Getting Your First Job For Dummies
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As you search for your first job, you may encounter an opportunity that sounds too good to be true or just doesn't sit well with you. The Internet is full of scams, and unfortunately, you may encounter a few of these fraudulent schemes during your search. Here are a few signs that will help you identify potential fraud:
  • The company has no website or the website is "under construction." Almost every business has a website, and any employer, no matter how new, should have one. Unless you know the employer is legitimate, be cautious of any organization that doesn't have a website or that has a site "under construction." If the employer has the time and energy to start hiring, it should also have the time to create an online presence.
  • The company's website looks fake. The employer may have a website, but it looks fake. It may be nice looking and professionally designed, but it uses a lot of stock photography of professional-looking people smiling, shaking hands, and sitting in meetings. If you get a bad feeling about the employer even after you go to their website, your suspicions may be right.
  • The employer's message is vague. What is the organization's mission and what do they do? This shouldn't be hard to gather from looking at the employer's website or looking at their materials. For example, if a company's website says something along the lines of "We help business evolve to the next level" or "We help you achieve your potential," be wary. This doesn't tell you anything about what the company does or how they do it.
  • There is no company email address. It's common for recruiters to use a Gmail address. Many startups do this, too, as they're getting off the ground. A Gmail, Hotmail, or Yahoo! email address on its own is not a bad sign. But combined with one or more other signs, it should give you pause.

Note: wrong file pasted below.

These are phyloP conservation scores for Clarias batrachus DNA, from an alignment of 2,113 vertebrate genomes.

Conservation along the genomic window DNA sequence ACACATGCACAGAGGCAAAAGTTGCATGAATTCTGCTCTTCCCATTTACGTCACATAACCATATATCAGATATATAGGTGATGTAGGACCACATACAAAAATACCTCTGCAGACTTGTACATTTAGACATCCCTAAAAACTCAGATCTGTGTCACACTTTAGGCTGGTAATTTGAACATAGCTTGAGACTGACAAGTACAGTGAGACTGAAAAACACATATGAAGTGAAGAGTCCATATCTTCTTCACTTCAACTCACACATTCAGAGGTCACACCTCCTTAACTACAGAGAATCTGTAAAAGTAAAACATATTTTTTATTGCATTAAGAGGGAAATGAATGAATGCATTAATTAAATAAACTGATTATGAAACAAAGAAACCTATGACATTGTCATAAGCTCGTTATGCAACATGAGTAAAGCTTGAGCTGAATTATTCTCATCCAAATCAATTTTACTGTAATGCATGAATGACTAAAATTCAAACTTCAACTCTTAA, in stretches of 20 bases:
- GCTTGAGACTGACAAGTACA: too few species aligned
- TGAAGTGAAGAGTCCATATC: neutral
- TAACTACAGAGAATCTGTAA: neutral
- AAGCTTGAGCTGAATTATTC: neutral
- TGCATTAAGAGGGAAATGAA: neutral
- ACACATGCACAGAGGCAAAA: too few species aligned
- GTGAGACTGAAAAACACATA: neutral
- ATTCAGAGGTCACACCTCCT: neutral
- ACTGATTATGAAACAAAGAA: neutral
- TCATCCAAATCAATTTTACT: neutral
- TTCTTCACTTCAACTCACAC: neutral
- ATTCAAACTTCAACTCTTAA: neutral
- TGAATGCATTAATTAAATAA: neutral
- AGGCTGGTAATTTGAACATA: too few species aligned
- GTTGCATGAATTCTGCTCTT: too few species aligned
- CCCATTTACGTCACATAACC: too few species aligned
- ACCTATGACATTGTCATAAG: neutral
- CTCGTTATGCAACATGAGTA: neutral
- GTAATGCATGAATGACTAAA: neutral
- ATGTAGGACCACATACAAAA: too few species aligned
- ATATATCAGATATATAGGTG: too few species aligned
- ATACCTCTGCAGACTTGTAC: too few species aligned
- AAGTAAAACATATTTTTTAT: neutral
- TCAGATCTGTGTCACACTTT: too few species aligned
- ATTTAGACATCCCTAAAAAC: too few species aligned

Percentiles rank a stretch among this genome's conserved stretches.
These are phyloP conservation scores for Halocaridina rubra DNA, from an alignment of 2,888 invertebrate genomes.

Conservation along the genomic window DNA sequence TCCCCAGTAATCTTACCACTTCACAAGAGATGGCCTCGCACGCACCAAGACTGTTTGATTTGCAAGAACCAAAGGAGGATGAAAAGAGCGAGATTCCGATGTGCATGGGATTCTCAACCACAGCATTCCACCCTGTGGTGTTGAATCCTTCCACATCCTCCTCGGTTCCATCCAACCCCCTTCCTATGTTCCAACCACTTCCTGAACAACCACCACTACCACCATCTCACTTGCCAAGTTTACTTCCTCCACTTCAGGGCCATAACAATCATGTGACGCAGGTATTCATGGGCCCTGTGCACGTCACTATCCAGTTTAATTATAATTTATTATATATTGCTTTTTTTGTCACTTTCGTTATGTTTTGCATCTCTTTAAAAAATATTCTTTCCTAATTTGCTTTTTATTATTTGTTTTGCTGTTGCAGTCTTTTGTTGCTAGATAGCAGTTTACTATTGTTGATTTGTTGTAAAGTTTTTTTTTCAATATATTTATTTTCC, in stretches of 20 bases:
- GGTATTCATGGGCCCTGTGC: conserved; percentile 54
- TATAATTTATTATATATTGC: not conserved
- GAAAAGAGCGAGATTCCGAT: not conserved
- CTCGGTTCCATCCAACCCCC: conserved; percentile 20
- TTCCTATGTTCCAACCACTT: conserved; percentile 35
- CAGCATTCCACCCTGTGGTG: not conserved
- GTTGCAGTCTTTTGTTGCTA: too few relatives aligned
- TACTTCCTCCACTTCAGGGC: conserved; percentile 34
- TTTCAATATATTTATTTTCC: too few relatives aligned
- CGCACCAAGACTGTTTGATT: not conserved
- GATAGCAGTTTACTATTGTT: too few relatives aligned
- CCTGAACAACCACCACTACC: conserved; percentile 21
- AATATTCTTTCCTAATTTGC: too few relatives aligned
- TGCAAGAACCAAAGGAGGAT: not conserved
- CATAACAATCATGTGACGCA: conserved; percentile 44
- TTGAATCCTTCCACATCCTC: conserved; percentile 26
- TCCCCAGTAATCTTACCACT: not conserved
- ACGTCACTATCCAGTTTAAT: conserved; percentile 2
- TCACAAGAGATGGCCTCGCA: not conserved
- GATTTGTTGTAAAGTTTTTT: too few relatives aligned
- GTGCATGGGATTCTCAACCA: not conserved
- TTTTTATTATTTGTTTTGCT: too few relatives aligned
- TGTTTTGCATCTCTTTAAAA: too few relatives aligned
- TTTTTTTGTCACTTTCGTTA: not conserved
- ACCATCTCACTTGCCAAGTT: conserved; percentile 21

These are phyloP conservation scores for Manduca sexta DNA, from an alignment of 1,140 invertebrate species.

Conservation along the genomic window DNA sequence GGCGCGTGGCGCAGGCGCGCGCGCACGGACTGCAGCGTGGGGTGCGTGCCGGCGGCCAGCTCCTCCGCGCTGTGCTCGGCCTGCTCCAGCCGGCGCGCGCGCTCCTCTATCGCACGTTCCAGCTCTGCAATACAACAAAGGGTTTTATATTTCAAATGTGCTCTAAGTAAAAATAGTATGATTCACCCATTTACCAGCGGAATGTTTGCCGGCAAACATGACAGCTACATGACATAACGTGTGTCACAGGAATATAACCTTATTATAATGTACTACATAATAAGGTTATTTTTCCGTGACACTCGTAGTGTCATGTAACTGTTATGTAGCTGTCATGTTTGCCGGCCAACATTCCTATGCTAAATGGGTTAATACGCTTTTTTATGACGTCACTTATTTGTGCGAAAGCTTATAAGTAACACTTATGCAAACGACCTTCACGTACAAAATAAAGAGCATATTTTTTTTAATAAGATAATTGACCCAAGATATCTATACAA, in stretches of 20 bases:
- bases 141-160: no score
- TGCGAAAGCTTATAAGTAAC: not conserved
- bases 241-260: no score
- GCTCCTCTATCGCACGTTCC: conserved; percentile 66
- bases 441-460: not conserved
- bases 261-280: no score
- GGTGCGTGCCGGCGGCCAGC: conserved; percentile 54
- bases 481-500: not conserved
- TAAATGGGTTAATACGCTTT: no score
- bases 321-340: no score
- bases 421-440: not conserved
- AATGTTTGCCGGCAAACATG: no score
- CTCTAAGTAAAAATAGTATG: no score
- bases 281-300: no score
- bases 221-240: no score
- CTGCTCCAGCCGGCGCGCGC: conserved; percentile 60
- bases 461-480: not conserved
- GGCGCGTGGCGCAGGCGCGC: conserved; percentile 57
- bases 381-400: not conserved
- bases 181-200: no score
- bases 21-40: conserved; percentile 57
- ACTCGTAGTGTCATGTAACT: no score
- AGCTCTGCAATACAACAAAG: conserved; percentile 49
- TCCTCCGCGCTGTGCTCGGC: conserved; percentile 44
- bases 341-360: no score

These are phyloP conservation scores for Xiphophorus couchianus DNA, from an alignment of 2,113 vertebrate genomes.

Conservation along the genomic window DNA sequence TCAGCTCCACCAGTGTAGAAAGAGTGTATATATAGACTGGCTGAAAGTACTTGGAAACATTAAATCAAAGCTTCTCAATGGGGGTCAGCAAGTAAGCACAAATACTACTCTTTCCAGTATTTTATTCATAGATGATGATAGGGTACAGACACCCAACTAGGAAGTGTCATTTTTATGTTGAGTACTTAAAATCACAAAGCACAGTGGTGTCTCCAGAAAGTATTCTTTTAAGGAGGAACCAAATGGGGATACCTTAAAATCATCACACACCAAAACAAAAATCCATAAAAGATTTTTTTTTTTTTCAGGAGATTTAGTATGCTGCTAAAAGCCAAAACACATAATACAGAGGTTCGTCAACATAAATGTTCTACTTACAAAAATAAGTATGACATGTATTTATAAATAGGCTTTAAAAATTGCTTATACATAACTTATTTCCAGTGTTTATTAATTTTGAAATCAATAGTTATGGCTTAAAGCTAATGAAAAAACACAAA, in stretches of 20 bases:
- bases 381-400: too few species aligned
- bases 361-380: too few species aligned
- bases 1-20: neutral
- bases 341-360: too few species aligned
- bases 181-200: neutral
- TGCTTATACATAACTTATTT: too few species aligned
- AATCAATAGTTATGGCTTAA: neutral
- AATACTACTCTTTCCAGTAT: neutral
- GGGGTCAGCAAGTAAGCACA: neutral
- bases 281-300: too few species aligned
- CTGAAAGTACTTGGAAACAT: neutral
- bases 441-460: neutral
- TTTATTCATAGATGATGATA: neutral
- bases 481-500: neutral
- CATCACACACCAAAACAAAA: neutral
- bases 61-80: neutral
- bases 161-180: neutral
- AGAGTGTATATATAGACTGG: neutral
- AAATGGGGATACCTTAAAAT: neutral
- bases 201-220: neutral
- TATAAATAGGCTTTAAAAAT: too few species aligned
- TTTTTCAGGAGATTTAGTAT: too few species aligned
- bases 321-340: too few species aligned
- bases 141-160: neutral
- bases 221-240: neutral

• You're asked to pay. You don't need to pay to apply for a job. Be very careful if someone asks you to send money, to pay to apply for a job, or to pay for an introductory course or a welcome kit as part of the application process. This is not a job. Instead, you're being taken advantage of. You have talent, know-how, and energy that you'll bring to a potential employer. They should be paying you — not the other way around. Never send money to a potential employer. This is a big red flag.
  • The job is commission only. Commission-only jobs are not uncommon. Employers often hire salespeople to work as contractors on a pure commission basis. If you're good at sales, you may end up making good money through commissions. But by paying only commission, the employer is putting all the risk on you and they're taking no risk themselves. If you end up doing well, you can do well. On the other hand, if you don't sell anything, you will have wasted your time, energy, and potentially cash if you need to pay for gas to drive from one place to another. Before you take a commission-only job, do your research and find out how other individuals typically perform in this role. If you can talk to other people who've done the job, that's even better.
  • The company address doesn't match the phone's location. This isn't always a bad thing. More and more employers allow people to work from home, and the employer's address may not match the area code of the person with whom you're in contact. However, if you notice this and you have doubts already based on other red flags, you may want to think twice about pursuing the opportunity.
  • The phone numbers are always different. Another common flag is when the recruiter calls you from a different number each time or uses an anonymous caller ID.
  • Your gut says no. You need to trust your instincts. If an opportunity just doesn't sit well with you, trust your gut. The right opportunity will eventually come.
Any of these signs on their own don't necessarily mean that the opportunity in question is a scam. But a few of these combined do point to potential fraud. Ultimately, your best defense is your gut instinct. If an opportunity just doesn't look legitimate, you're better off passing it up and moving on.

About This Article

This article is from the book:

About the book author:

Roberto Angulo cofounded AfterCollege, the largest online marketplace in the U.S. where college students and employers can connect. He collaborated with the Obama Administration on the launch of Summer Jobs+, which successfully created more summer opportunities for youth ages 16?24. He is also cofounder of, a STEM mentorship program.

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